Lawrence needed a repair to his above knee prosthesis to replace the footshell on the prosthetic foot, which had torn. Suzanne also worked with him on gait training more, because he was keeping the prosthesis too far to the outside. He really improved how he was walking by the time he left the clinic on Tuesday!

Protashow working on alignment of a prosthesis.

Greenford was seen for repair to his prosthesis and adjustment. He needed a new foot, as his current foot was broken. He also got new supplies and adjustments to the socket to improve the fit. 

Thelma was casted for an above knee prosthesis. Her amputation was in 2017 due to a car accident. 

Matthew needed a repair to his above knee prosthesis. 

Gaye and Sam stopped by the clinic to see where they could help out. Poor Sam...I tasked her with separating tiny little Chicago screws into different bags. 

Mwetwa was seen for repair to his existing below knee prosthesis. 

Rosemary was seen for adjustment to her below knee prosthesis that she got in April. She is doing well walking with a walker. She was all smiles and laughs...such a wonderful lady! And she taught me a new Tonga word "shoopa" (not sure of the spelling), which is "problem". The 'problem' was getting up off the chair after she has sat so long waiting to be seen. We had a good laugh about that.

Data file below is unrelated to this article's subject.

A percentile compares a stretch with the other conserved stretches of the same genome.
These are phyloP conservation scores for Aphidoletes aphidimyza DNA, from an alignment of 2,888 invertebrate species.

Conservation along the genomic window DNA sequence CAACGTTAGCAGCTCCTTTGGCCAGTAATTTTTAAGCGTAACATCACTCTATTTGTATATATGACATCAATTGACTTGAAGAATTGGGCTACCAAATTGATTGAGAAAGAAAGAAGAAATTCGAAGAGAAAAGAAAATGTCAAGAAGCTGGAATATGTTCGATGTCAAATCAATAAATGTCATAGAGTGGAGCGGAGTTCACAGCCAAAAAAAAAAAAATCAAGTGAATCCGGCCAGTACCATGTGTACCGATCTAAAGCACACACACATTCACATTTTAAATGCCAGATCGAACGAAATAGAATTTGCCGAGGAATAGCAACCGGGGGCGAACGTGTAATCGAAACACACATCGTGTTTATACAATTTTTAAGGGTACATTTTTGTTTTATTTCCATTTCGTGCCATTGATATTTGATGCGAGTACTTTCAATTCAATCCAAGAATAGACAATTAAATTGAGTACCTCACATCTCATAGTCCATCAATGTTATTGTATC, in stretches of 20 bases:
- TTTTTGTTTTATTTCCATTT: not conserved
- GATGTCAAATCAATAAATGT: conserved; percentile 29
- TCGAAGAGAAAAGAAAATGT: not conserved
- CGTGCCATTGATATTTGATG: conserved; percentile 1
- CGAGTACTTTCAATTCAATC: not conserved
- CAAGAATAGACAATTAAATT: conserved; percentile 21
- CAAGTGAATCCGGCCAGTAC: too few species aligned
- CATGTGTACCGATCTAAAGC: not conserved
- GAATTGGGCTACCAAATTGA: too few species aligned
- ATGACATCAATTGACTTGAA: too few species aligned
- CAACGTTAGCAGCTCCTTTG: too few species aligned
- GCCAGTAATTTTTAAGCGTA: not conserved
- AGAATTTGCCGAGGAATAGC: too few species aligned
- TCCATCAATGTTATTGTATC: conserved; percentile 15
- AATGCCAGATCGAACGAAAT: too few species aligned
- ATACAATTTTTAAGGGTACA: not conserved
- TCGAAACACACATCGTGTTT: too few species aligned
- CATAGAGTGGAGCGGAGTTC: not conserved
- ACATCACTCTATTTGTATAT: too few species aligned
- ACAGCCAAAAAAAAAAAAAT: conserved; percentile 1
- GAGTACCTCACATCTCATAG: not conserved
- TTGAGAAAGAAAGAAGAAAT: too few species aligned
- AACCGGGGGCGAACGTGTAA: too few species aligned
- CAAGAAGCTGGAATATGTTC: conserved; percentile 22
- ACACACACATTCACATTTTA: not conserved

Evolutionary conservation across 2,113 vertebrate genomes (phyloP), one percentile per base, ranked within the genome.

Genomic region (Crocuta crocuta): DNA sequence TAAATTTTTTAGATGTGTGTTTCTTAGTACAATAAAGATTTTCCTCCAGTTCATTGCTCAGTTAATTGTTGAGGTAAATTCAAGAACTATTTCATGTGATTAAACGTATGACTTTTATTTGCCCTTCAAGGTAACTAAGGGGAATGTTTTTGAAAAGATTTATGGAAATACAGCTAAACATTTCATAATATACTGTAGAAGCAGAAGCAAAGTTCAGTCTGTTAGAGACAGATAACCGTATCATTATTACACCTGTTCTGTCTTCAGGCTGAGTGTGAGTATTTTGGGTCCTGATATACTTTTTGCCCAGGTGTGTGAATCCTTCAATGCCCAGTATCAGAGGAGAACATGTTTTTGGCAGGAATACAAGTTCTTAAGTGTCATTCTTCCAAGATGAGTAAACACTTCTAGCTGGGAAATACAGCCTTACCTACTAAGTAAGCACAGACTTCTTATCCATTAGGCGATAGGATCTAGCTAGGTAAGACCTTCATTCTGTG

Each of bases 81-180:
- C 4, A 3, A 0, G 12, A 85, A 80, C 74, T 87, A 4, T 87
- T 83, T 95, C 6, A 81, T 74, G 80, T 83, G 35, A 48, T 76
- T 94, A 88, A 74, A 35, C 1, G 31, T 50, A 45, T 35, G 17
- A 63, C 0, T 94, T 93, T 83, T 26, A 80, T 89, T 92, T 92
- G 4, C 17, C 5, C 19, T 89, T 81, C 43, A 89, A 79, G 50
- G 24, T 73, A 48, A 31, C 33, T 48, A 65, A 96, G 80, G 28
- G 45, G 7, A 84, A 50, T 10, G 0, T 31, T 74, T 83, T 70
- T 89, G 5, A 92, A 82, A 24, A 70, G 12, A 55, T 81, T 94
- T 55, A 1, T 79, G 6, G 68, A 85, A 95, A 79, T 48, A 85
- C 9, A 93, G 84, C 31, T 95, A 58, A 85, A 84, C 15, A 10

Juliet was seen for a check up on her above knee prosthesis that we fit in April. She needed a new liner, and we made a small adjustment to the knee. 

Christopher who we saw in April for a prosthesis needed some alignment adjustments and new supplies. 

We saw Alan, who has a below knee amputation that is not completely healed yet. This was disappointing because he came thinking he would get a prosthesis. We fit him with a shrinker, which is a tight compression garment to help shape the leg, and we'll see him in April for casting for a prosthesis after the wound is completely healed. 

We also saw Cliness for check up who we fit with a prosthesis in April. The wound on the bottom of her leg is back again and looked infected. After some question and answer with her parents, who brought her to the clinic, it seems that she is still walking some at home without the prosthesis on. She has a Symes ampuatation, which means her foot was amputated but she still has the full tibia and fibula. This type of amputation is designed for someone to be able to bear weight on the end of their leg, but Cliness has had a history of a wound on the bottom of the leg that has become worse and possibly infected due to walking without her prosthesis on. Protashow translated for our conversation, and we told her parents multiple times how very important it is for her to go to the hospital and gave them money to take her there. We will be checking on her to see how she is doing. 

It was a big day Tuesday with lots of patients! We finished up seeing patients about 5:30. 

One of my favorite parts about the first few days of seeing patients for evaluations is seeing some of the same people again. Every person we've seen before has a big smile and handshake for us when we greet them. Though we don't spend a long time talking with each person, it's developing these relationships and being able to care for the same people each trip that I think is really meaningful...and hopefully they do too. 

*Next post: Wednesday, Sept. 12th: Starting fabrication and even more patients!